I'm pregnant and unmarried, get over it
Growing up, I was surrounded by unmarried couples. Happy couples, but unmarried ones.
My parents have been together for 27 years. They go out dancing almost every weekend and get me to take photos of them before they leave for the night. They operate in harmony both on the dance floor and in the kitchen and their arguments are loud, short and quickly and easily forgotten.
My eldest sister had birthed one beautiful daughter, pregnant with the second and bought a home with her partner before they had even gotten engaged.
My other sister had her child, moved in with her daughter’s father and haven’t discussed any wedding plans—yet.
Essentially, we’re very non-traditional.
So when I got pregnant, albeit unmarried, no one in my family expressed the type of shock, disappointment and concern that strangers or acquaintances seemed to and it truly took me by surprise.
Yesterday at the hair salon, I was expressing my frustration at the bombardment of questions about marriage to my stylist Leanne when the barber, a young Jamaican guy intercepted the conversation and urged me to see it from his perspective.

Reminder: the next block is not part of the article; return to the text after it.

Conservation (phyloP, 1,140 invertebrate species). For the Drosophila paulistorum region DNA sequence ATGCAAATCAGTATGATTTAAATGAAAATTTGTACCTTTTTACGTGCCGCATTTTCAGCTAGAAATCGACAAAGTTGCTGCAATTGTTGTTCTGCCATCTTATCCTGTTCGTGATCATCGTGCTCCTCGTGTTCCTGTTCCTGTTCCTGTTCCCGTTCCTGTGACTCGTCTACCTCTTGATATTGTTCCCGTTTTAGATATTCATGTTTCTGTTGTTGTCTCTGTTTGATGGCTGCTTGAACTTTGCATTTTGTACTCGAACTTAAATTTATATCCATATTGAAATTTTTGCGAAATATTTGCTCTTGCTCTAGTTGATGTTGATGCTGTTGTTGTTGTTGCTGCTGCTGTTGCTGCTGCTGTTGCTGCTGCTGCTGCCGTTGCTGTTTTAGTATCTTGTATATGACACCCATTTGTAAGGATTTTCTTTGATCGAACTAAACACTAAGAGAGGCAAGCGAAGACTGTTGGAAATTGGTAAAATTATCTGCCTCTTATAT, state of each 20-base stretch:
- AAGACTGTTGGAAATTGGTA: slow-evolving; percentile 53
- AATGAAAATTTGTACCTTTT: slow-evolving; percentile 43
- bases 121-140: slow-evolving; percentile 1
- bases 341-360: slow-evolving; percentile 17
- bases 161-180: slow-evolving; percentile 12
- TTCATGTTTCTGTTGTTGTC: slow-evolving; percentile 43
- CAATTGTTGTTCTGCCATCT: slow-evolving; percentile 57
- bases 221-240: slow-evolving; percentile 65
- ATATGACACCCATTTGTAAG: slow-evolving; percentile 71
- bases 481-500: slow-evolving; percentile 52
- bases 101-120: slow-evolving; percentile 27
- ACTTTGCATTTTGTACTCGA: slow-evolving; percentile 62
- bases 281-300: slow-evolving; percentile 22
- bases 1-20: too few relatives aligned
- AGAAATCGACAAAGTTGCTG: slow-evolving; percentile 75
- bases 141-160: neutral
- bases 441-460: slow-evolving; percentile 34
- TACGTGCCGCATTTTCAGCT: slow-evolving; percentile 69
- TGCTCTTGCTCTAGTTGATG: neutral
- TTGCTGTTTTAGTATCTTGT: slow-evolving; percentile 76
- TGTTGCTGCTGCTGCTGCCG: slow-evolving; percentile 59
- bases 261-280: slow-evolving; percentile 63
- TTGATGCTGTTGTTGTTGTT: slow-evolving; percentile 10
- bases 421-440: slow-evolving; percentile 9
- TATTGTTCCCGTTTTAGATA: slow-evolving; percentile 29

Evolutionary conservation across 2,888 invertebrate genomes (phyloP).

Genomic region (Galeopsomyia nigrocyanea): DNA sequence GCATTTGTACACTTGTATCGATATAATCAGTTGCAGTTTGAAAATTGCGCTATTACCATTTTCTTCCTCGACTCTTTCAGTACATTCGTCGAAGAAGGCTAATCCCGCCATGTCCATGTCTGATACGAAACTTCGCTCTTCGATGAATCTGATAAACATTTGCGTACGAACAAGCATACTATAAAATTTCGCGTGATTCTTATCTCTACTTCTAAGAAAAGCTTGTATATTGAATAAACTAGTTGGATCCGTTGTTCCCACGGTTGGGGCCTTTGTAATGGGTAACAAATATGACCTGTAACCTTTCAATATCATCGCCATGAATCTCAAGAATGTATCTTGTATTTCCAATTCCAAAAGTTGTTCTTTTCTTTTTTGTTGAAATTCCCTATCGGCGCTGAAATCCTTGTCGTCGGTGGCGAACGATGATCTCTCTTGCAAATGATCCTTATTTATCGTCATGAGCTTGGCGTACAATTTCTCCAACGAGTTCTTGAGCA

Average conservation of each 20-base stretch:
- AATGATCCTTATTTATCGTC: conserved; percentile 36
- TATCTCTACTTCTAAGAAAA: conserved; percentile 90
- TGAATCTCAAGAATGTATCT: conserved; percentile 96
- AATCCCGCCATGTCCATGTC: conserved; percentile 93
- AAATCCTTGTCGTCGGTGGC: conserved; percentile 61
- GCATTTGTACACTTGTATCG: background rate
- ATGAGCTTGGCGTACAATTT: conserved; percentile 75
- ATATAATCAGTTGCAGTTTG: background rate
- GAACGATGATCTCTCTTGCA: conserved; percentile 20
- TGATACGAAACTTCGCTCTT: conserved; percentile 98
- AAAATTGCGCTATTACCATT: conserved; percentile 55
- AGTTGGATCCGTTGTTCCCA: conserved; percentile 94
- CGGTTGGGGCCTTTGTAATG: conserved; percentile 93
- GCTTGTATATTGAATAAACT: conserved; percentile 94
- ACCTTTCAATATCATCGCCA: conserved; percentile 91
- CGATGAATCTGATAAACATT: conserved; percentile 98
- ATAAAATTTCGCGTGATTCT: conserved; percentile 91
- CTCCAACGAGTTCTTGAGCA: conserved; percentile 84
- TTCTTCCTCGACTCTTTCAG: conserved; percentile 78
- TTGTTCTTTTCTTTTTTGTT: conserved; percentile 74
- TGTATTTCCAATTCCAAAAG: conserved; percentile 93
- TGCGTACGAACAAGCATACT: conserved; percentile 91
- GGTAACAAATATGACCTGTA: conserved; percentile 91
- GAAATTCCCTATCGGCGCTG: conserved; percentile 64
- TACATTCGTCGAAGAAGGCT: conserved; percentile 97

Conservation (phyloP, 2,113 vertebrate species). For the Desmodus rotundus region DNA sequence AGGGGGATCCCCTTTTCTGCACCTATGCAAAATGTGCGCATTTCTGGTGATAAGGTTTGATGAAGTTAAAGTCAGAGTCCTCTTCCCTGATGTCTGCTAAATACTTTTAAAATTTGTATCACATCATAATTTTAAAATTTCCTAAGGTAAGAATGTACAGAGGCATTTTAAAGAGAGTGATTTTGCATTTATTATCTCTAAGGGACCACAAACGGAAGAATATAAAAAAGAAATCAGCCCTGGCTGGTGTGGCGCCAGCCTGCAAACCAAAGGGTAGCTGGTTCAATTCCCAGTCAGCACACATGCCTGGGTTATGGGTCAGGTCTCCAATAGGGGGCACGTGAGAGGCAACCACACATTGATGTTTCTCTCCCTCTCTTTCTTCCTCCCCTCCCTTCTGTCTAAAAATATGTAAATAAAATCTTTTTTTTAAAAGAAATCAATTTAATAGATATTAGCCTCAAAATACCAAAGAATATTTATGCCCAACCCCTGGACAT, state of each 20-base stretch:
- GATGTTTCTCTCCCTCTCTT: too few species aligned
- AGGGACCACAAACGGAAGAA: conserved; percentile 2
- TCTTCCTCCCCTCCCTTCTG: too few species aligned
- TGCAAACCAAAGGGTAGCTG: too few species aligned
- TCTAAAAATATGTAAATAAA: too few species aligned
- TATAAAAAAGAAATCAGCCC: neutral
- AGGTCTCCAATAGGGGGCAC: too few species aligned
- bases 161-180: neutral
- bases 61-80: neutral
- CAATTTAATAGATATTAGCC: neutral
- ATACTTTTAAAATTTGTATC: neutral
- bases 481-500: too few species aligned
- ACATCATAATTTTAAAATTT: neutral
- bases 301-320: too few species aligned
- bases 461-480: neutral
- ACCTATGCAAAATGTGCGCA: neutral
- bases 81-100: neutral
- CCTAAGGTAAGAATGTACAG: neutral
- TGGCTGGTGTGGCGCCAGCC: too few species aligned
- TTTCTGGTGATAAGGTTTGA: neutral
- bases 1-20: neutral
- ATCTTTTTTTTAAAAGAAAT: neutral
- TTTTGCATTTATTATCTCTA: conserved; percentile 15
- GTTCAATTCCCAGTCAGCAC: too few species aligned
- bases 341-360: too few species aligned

“How would you feel if your child’s father was out there running about with all types of women?”
To which I replied, “He’s not.”
“But he could be,” the barber said. “When you’re not married, you have no obligation to be faithful. When you’re married, you have to answer for your actions.”
I swallowed a bit of non-pregnancy induced vomit and said to him, “I wouldn’t be with someone, let alone procreate with someone who only takes our relationship seriously if there is a ring on my finger.”
He told me that he was married. And that he waited until he married to have children. I gave him two thumbs up. But what did that have to do with me? With my baby? With my partner? With anything?
A National Health Statistics Reports issue shows that attitudes toward everything from premarital cohabitation to premarital childbearing had changed drastically from 2002-2013, with more people agreeing to this lifestyle.
There are two key findings that show that the idea of marriage as a prerequisite for children is no longer the norm:
The first finding states: In 2011–2013, three-quarters of women (74.7 per cent) and men (75.9 per cent) agreed, “It is okay to have and raise children when the parents are living together but not married.” Percentages were similar in 2006–2010.
The second finding states: The percentage of respondents who agreed, “It is okay for an unmarried female to have and raise a child,” increased over time. Among women, 69.5 per cent agreed in 2002, 78.4 per cent agreed in 2006–2010, and 78.3 per cent agreed in 2011–2013. Among men, 58.9 per cent agreed in 2002, 70.1 per cent agreed in 2006–2010, and 69.2 per cent agreed in 2011–2013.
But the shift in attitude is only one part of the explanation of why millennials are deviating from the trend of marriage.
According to a U.S. Census, millennials currently aged 18 to 30, just 20 per cent are married, compared with nearly 60 per cent of 18-30-year-olds in 1962.